Report from Melody Maker, 7 April 1990:
RECENT reports that 808 State's appearance on "The Late Show" signalled The Death Of Rock, the ultimate triumph of gormless, hyper-efficient artifice over blood-and-sweat artistry, have not been exaggerated. They are absolutely true. 808 State are a mess of gadgets, wires and doodles, engineered with super-competent finesse by four apprentice electricians. But here, tonight, enhanced by the brilliantly defined G-Mex mix and the awesome sight of 10,000 Mancunian fashion victims mobilised by an almost fascist purity of faith, 808 State exert tremendous fascination.
Green laser lights beam 808 State's name onto plant-sized expanses of black cloth suspended from the ceiling, abetted by state-of-the-art graphics, while top DJs pump out a series of immaculate Acid beats, before Graham, Martin, Andrew and Darren arrive on stage at exactly the appointed time. This is the promise of early Eighties pop-gig dreams fulfilled; no gaps between tracks, no pause in the dance avalanche. 808 State achieve the impossible by recreating, live, the infinite fantasy experience of listening to records in your bedroom.
Any misgivings about 808 State's complex of multiple-tempo rhythms and perplexingly intricate attention to detail being too fastidious or boffin-centred for club vultures are immediately blown away by the elaborate techno jazz-funk quake of "Cobra Bora", which is like watching a computer pogo. 808 State don't alienate groove cultists, as some reviewers suspected of their "Ninety" LP. The scientifically constructed components that make up fussy masterpieces such as "Boney Ween" and "That Bite" may sound threateningly cerebral in theory; in practice, they jolt like nothing so physical since Frankie or Shannon or "Blue Monday".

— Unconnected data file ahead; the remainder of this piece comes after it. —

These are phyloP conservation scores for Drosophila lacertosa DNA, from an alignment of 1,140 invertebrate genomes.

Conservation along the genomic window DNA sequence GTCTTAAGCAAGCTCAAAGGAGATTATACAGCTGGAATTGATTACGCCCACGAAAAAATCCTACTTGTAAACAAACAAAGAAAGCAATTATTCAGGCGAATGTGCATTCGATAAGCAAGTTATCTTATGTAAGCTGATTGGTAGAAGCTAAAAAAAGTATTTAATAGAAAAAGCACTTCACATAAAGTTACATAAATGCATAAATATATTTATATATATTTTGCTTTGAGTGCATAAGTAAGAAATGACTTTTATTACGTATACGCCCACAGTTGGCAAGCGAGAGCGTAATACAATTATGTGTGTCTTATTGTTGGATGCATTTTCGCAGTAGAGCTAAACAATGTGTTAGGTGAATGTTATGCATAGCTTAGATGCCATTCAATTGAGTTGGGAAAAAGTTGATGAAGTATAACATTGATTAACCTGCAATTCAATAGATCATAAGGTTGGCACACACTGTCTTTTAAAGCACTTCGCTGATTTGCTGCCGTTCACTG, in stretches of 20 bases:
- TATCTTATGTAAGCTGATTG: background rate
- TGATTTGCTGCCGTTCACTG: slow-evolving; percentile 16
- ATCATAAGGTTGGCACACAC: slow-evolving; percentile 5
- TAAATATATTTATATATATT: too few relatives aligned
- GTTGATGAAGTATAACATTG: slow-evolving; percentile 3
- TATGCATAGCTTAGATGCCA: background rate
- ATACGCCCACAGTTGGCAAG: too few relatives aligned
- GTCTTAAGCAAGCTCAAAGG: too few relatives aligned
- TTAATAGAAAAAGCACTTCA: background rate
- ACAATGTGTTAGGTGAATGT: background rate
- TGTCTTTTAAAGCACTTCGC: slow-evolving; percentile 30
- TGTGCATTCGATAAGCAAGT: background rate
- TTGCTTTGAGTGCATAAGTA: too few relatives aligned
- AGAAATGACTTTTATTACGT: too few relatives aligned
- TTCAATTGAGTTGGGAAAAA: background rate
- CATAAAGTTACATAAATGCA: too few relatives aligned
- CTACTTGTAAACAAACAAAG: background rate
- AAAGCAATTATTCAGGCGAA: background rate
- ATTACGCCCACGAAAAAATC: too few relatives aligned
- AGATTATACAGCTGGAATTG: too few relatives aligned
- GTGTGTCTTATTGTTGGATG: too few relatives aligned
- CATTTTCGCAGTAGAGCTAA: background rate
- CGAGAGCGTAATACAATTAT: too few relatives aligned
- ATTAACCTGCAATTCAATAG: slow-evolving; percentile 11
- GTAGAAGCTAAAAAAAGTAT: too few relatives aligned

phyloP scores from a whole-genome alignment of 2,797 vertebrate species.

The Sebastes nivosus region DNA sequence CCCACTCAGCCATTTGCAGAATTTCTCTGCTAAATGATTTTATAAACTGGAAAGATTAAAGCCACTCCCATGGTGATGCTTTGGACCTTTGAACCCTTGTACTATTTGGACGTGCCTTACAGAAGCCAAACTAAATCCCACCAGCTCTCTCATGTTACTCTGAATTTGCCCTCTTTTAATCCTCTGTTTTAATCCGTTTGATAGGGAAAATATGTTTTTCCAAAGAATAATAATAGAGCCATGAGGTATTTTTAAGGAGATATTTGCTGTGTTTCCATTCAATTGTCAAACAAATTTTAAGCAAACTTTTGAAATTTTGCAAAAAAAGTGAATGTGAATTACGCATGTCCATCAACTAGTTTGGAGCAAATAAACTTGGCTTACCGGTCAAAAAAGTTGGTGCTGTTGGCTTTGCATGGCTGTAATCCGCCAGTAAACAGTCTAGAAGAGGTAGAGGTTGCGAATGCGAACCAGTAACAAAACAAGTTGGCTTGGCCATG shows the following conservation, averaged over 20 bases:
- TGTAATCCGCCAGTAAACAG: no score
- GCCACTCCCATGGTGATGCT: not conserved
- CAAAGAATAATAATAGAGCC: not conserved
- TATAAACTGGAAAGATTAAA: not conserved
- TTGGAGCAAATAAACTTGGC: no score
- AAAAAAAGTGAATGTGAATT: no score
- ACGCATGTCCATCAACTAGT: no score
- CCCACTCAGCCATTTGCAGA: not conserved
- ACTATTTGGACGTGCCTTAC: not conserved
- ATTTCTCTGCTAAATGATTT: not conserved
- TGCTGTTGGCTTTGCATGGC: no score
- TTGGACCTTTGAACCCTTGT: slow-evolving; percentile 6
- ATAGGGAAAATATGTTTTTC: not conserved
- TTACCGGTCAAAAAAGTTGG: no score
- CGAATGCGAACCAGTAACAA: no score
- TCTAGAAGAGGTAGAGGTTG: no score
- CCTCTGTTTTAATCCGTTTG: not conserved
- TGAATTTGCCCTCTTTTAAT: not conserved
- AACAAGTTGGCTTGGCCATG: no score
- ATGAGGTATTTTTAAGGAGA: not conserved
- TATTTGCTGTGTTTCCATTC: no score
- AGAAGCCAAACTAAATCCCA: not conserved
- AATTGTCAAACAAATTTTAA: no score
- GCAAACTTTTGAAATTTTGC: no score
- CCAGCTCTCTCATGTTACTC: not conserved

Coincidentally, the chap in the natty black jogging pants and yellow sweat-top lending his angelic tonsils to "Magical Dream" appears to be Bernard Albrecht, singer with local best band in the cosmos, New Order. The smooth way he glides on, with the minimum amount of showbiz blather and copious heaps of boy-next-door charm, neatly sums up this event. So cool, so unforced, such controlled but overwhelming might.
Three years ago, this was a ghost town scattered with paranoid jangle bands and crippled by nostalgia for better days. Right now, the glamorously rejuvenated Manchester dances and looks as though New York is some provincial mining village north of Barnsley. And 808 State, this motley assembly of musos and spinmasters, offer the heaven-sent soundtrack for this city's collective repossession of pop-cultural power. Phenomenal.